COVID-19 Antigen Testing Just Got Approved—and Doctors Say It’ll Help Test More People, Much Faster

Photo: Stocksy / Sean Locke
The FDA issued an emergency use authorization for a COVID-19 antigen test on Friday. Joining PCR and antibody testing, antigen tests are one of three FDA-approved tests for the novel coronavirus. Nate Favini, MD, MS, chief medical officer at Forward, explains that antigen tests could be a game-changer.

"The biggest thing we need to get the country back to normal, or at least toward normal, is that we just need really widely available testing," says Dr. Favini. "Many of us in the medical community and the public health community have been saying for months that we just need to scale up testing in a really dramatic way. To the degree that this is an easier test to scale, it's going to be helpful in getting testing available to more and more people."

Rapid flu and strep tests, explains Dr. Favini, are examples of commonly used antigen tests, which identify any substance that causes your body to create antibodies to try and fight it off. Antigen tests employ technology readily available in most doctor's offices, using samples collected from nasal swabs to identify fragments of protein found on or within the virus. The antigen test the FDA just approved for COVID-19 is manufactured by the Quidel Corporation. As of right now, the test is authorized to be run in facilities with the appropriate instrument provided by the same company, but as more companies release tests, more testing centers will be authorized to run COVID-19 antigen tests.

Rebecca Dutch, PhD, a virologist at the University of Kentucky’s College of Medicine, explains that antigen tests and PCR tests are both used to determine if a person is currently sick, while antibody tests can see if someone has been exposed. An antigen test is like the inverse of an antibody test, she says.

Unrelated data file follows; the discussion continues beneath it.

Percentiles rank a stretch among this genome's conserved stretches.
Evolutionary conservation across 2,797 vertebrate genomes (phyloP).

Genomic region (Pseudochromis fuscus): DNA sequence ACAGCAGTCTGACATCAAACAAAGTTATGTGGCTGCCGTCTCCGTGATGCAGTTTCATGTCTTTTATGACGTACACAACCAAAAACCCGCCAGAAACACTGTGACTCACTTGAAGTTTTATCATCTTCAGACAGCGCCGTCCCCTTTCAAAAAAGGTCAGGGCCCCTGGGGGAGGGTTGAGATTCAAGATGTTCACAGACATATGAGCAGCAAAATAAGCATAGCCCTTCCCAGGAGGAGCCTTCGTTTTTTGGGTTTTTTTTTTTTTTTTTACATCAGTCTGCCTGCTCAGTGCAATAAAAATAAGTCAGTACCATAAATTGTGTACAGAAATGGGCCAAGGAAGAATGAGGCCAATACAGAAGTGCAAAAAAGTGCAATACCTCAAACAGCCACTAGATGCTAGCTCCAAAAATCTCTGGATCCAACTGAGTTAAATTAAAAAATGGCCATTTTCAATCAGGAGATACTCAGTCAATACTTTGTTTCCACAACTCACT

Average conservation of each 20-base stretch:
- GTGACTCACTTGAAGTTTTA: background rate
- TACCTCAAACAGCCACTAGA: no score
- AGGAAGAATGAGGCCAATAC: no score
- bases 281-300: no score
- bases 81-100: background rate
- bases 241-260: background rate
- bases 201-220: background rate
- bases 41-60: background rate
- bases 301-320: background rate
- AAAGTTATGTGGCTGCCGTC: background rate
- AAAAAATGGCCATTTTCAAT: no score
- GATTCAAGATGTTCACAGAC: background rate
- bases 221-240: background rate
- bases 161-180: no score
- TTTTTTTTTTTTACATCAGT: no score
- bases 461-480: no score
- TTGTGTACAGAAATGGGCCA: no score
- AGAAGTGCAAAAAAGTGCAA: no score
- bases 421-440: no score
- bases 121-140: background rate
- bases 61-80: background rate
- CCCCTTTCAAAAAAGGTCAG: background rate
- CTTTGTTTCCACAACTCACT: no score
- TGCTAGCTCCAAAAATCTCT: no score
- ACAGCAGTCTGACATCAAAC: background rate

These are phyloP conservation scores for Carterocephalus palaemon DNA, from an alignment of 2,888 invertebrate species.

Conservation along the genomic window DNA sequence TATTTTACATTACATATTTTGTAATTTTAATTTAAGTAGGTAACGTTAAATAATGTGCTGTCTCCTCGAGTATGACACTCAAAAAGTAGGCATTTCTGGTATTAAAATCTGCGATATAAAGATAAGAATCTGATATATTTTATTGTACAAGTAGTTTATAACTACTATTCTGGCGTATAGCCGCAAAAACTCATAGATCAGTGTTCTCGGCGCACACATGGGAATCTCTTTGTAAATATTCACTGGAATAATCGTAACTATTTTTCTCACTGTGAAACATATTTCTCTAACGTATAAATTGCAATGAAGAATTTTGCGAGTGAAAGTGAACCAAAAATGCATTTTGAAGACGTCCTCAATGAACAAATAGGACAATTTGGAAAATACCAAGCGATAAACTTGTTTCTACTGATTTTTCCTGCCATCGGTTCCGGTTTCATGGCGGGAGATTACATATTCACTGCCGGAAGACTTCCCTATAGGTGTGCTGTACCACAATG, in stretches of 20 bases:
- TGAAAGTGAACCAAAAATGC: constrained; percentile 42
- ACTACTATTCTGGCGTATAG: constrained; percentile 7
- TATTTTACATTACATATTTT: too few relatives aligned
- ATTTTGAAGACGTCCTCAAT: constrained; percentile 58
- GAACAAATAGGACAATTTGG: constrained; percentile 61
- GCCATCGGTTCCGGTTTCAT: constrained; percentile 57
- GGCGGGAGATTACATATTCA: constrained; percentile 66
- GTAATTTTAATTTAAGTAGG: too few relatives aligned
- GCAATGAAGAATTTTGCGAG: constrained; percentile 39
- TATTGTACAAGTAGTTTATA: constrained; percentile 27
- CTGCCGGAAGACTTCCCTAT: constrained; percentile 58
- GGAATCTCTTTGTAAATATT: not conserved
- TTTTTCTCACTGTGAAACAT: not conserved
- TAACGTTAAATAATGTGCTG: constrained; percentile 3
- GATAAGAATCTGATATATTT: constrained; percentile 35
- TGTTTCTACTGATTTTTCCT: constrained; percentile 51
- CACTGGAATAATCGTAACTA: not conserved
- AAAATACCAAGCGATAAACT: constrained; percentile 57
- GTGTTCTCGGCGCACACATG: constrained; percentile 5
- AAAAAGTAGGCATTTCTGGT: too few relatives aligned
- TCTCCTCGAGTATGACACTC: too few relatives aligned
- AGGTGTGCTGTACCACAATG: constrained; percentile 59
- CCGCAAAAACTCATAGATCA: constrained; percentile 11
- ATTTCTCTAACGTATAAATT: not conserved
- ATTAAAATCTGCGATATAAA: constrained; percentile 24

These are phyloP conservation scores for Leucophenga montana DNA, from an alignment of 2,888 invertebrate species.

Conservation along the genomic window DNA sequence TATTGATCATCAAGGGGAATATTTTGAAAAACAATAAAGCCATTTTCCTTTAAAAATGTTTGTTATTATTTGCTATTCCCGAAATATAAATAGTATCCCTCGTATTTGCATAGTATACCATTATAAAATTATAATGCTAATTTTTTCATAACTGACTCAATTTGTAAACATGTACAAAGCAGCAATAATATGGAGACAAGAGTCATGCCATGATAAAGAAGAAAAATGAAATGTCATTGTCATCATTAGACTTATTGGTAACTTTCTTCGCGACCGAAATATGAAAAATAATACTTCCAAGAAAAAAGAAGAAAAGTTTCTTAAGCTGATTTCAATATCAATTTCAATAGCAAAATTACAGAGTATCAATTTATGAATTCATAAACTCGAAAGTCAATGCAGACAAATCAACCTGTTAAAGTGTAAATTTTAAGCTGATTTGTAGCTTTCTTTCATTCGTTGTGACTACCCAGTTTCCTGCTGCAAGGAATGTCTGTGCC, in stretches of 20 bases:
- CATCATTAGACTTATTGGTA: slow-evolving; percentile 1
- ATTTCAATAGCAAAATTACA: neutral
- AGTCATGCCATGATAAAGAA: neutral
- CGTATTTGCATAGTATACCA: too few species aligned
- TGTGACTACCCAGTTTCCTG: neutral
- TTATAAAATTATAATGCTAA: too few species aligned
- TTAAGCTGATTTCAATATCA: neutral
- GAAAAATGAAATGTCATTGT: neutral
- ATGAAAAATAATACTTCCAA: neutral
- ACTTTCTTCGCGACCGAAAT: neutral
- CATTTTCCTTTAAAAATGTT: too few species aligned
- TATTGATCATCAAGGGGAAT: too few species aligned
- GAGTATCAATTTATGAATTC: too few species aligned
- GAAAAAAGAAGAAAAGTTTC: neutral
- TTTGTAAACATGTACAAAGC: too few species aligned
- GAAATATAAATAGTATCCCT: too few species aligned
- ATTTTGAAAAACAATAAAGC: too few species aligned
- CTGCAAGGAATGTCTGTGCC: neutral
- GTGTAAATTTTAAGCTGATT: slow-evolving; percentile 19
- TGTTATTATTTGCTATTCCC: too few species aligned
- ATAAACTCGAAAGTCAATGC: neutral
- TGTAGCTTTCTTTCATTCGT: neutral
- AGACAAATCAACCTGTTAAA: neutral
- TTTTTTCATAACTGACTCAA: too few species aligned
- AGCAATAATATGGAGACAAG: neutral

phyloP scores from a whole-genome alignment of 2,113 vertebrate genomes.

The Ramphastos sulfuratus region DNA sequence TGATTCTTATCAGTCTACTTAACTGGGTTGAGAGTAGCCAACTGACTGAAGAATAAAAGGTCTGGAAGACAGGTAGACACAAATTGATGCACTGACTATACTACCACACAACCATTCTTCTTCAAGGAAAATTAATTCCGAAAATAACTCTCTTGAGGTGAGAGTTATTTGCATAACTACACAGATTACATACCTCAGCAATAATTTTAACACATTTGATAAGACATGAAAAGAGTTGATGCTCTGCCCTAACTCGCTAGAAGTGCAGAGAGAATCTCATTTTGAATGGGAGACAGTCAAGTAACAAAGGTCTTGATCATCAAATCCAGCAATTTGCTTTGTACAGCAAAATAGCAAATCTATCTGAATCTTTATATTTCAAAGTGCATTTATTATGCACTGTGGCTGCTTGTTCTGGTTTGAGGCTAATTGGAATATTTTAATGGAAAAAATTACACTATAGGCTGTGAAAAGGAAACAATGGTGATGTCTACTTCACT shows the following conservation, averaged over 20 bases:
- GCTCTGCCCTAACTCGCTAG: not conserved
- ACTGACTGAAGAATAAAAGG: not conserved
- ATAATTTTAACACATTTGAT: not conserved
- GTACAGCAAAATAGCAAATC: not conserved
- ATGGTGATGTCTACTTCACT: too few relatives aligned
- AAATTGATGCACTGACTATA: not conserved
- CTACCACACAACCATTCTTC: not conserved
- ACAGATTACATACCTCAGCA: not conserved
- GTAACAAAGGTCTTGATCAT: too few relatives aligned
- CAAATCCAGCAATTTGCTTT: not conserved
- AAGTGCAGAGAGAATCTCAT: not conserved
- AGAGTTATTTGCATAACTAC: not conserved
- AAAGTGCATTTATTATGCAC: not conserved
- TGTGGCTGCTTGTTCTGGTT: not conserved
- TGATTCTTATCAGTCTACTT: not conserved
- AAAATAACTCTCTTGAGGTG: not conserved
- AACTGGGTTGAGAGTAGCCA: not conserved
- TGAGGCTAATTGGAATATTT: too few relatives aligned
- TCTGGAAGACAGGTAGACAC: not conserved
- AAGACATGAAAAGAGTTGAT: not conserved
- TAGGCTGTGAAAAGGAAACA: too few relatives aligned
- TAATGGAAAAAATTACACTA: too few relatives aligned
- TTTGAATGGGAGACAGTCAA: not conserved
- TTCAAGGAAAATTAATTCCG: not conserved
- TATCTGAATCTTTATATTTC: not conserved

"The PCR test is what's generally used now to look for active infection, and that's looking for viral RNA," says Dr. Dutch. An antibody test uses antigens to see if a patient's blood contains antibodies that bind to the antigen; antigen tests use antibodies to see if the antigen is present in the patient's nasal cavity.

A benefit of antigen tests is that they're faster and cheaper than PCR tests. To run a PCR test, the RNA has to be replicated, which can take three to four hours. Antigen tests just look for a protein that's already there and can be done in minutes. But a downside is that antigen tests aren't as sensitive as PCR tests, says Dr. Favini. To ensure accuracy, the FDA is requiring negative antigen tests to be confirmed by a PCR test.

"One of the main advantages of an antigen test is the speed of the test, which can provide results in minutes. However, antigen tests may not detect all active infections, as they do not work the same way as a PCR test," reads a statement from the FDA. "This means that positive results from antigen tests are highly accurate, but there is a higher chance of false negatives, so negative results do not rule out infection."

While she's unsure if this rule will stand forever, Dr. Dutch say it's especially important while the medical community vets antigen test accuracy. COVID-19 PCR tests have been used enough for doctors and scientists to trust their accuracy, she says.

In the past few weeks, we've watched the tumultuous journey of antibody testing, which Dr. Dutch says is par for the course with any new treatment. Certain tests are more accurate than others, and we'll likely see a similar situation happen with antigen tests, says.

"If you look at our clinical testing labs across the nation they have a long history of carefully evaluating everything to make sure it's accurate enough, and they expect that new things rolling out have to be run through all sorts of additional checks," she says. "Because so much is being written about everything even things that haven't had a chance to be checked out are being written about on the front page of a major newspaper it just means that patients are now weighing in on it. And they're more surprised that this is not a perfect process."

It may be discouraging to see that antigen tests aren't perfect, but they can still make a huge difference in the fight against COVID-19.

"A test doesn't have to be perfect to make an impact on public health," he says. "Even if you have a test that's 80 percent accurate, if you test everybody on a weekly basis, you'll catch enough cases and keep people home so that you can really suppress the transmission of the virus. Having a test like this which is cheaper and which gets testing out into more clinics and into more locations will help us identify cases and prevent the virus from spreading."

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